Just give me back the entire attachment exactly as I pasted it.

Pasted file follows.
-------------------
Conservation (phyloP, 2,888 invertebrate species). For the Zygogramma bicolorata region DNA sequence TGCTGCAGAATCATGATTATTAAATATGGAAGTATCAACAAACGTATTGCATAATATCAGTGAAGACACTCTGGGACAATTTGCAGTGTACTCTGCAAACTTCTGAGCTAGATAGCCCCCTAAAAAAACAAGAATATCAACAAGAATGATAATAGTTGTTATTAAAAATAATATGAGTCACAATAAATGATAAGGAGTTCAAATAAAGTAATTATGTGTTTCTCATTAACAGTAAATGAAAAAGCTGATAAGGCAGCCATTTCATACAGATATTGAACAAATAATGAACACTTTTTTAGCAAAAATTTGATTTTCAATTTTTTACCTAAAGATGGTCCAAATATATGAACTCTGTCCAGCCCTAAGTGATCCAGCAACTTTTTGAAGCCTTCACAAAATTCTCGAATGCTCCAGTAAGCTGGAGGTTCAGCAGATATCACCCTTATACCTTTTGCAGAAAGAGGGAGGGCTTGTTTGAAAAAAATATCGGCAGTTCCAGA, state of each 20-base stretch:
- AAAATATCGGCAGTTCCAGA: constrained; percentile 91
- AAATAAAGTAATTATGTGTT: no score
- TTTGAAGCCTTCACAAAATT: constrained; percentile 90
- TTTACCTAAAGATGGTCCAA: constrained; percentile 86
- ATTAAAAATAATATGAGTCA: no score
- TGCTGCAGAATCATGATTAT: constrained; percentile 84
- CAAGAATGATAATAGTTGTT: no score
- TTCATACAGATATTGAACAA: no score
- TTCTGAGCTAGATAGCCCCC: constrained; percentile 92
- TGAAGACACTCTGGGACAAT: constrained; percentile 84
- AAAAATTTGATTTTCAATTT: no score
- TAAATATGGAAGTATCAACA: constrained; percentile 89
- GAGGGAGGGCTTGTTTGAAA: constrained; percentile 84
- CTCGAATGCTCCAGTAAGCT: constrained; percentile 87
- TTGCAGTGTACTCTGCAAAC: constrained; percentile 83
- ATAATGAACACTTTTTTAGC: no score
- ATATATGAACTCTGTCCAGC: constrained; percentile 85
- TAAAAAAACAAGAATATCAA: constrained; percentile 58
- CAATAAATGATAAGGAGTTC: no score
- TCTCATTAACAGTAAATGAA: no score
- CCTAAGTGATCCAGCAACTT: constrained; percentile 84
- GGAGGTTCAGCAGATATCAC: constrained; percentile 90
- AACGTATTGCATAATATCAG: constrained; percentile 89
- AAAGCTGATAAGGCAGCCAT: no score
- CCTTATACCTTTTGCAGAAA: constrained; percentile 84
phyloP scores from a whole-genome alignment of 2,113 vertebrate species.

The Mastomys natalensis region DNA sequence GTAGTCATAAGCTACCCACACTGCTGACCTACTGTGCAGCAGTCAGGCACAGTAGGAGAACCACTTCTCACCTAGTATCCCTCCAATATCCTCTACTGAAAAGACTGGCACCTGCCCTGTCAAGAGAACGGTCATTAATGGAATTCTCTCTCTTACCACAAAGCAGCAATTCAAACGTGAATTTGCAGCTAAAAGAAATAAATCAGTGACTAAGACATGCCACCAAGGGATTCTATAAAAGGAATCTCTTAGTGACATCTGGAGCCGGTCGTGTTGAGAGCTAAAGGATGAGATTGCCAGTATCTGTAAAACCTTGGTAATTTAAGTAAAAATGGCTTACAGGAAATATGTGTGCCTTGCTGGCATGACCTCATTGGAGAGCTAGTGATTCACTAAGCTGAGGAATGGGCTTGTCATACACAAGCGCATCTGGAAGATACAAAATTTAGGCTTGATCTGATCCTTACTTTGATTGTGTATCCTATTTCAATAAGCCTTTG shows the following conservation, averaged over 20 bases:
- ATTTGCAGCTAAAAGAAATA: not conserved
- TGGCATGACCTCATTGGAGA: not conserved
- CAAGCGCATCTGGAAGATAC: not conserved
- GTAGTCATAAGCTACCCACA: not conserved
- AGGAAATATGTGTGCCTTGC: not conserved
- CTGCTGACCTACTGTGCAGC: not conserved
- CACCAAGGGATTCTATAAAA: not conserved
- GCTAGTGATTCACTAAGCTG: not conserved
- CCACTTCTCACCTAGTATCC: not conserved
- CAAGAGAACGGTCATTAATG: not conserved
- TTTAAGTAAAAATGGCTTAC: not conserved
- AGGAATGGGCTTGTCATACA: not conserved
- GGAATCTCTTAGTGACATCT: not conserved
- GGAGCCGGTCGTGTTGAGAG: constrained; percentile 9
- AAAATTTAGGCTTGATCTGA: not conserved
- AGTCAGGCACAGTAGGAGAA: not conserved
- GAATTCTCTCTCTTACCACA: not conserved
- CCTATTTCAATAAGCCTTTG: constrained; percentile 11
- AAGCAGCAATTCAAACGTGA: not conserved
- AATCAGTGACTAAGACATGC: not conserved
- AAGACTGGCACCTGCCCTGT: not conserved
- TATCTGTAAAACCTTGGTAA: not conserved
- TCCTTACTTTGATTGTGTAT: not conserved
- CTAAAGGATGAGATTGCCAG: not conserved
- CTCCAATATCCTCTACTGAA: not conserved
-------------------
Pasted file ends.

Conservation (phyloP, 2,888 invertebrate species). For the Zygogramma bicolorata region DNA sequence TGCTGCAGAATCATGATTATTAAATATGGAAGTATCAACAAACGTATTGCATAATATCAGTGAAGACACTCTGGGACAATTTGCAGTGTACTCTGCAAACTTCTGAGCTAGATAGCCCCCTAAAAAAACAAGAATATCAACAAGAATGATAATAGTTGTTATTAAAAATAATATGAGTCACAATAAATGATAAGGAGTTCAAATAAAGTAATTATGTGTTTCTCATTAACAGTAAATGAAAAAGCTGATAAGGCAGCCATTTCATACAGATATTGAACAAATAATGAACACTTTTTTAGCAAAAATTTGATTTTCAATTTTTTACCTAAAGATGGTCCAAATATATGAACTCTGTCCAGCCCTAAGTGATCCAGCAACTTTTTGAAGCCTTCACAAAATTCTCGAATGCTCCAGTAAGCTGGAGGTTCAGCAGATATCACCCTTATACCTTTTGCAGAAAGAGGGAGGGCTTGTTTGAAAAAAATATCGGCAGTTCCAGA, state of each 20-base stretch:
- AAAATATCGGCAGTTCCAGA: constrained; percentile 91
- AAATAAAGTAATTATGTGTT: no score
- TTTGAAGCCTTCACAAAATT: constrained; percentile 90
- TTTACCTAAAGATGGTCCAA: constrained; percentile 86
- ATTAAAAATAATATGAGTCA: no score
- TGCTGCAGAATCATGATTAT: constrained; percentile 84
- CAAGAATGATAATAGTTGTT: no score
- TTCATACAGATATTGAACAA: no score
- TTCTGAGCTAGATAGCCCCC: constrained; percentile 92
- TGAAGACACTCTGGGACAAT: constrained; percentile 84
- AAAAATTTGATTTTCAATTT: no score
- TAAATATGGAAGTATCAACA: constrained; percentile 89
- GAGGGAGGGCTTGTTTGAAA: constrained; percentile 84
- CTCGAATGCTCCAGTAAGCT: constrained; percentile 87
- TTGCAGTGTACTCTGCAAAC: constrained; percentile 83
- ATAATGAACACTTTTTTAGC: no score
- ATATATGAACTCTGTCCAGC: constrained; percentile 85
- TAAAAAAACAAGAATATCAA: constrained; percentile 58
- CAATAAATGATAAGGAGTTC: no score
- TCTCATTAACAGTAAATGAA: no score
- CCTAAGTGATCCAGCAACTT: constrained; percentile 84
- GGAGGTTCAGCAGATATCAC: constrained; percentile 90
- AACGTATTGCATAATATCAG: constrained; percentile 89
- AAAGCTGATAAGGCAGCCAT: no score
- CCTTATACCTTTTGCAGAAA: constrained; percentile 84
phyloP scores from a whole-genome alignment of 2,113 vertebrate species.

The Mastomys natalensis region DNA sequence GTAGTCATAAGCTACCCACACTGCTGACCTACTGTGCAGCAGTCAGGCACAGTAGGAGAACCACTTCTCACCTAGTATCCCTCCAATATCCTCTACTGAAAAGACTGGCACCTGCCCTGTCAAGAGAACGGTCATTAATGGAATTCTCTCTCTTACCACAAAGCAGCAATTCAAACGTGAATTTGCAGCTAAAAGAAATAAATCAGTGACTAAGACATGCCACCAAGGGATTCTATAAAAGGAATCTCTTAGTGACATCTGGAGCCGGTCGTGTTGAGAGCTAAAGGATGAGATTGCCAGTATCTGTAAAACCTTGGTAATTTAAGTAAAAATGGCTTACAGGAAATATGTGTGCCTTGCTGGCATGACCTCATTGGAGAGCTAGTGATTCACTAAGCTGAGGAATGGGCTTGTCATACACAAGCGCATCTGGAAGATACAAAATTTAGGCTTGATCTGATCCTTACTTTGATTGTGTATCCTATTTCAATAAGCCTTTG shows the following conservation, averaged over 20 bases:
- ATTTGCAGCTAAAAGAAATA: not conserved
- TGGCATGACCTCATTGGAGA: not conserved
- CAAGCGCATCTGGAAGATAC: not conserved
- GTAGTCATAAGCTACCCACA: not conserved
- AGGAAATATGTGTGCCTTGC: not conserved
- CTGCTGACCTACTGTGCAGC: not conserved
- CACCAAGGGATTCTATAAAA: not conserved
- GCTAGTGATTCACTAAGCTG: not conserved
- CCACTTCTCACCTAGTATCC: not conserved
- CAAGAGAACGGTCATTAATG: not conserved
- TTTAAGTAAAAATGGCTTAC: not conserved
- AGGAATGGGCTTGTCATACA: not conserved
- GGAATCTCTTAGTGACATCT: not conserved
- GGAGCCGGTCGTGTTGAGAG: constrained; percentile 9
- AAAATTTAGGCTTGATCTGA: not conserved
- AGTCAGGCACAGTAGGAGAA: not conserved
- GAATTCTCTCTCTTACCACA: not conserved
- CCTATTTCAATAAGCCTTTG: constrained; percentile 11
- AAGCAGCAATTCAAACGTGA: not conserved
- AATCAGTGACTAAGACATGC: not conserved
- AAGACTGGCACCTGCCCTGT: not conserved
- TATCTGTAAAACCTTGGTAA: not conserved
- TCCTTACTTTGATTGTGTAT: not conserved
- CTAAAGGATGAGATTGCCAG: not conserved
- CTCCAATATCCTCTACTGAA: not conserved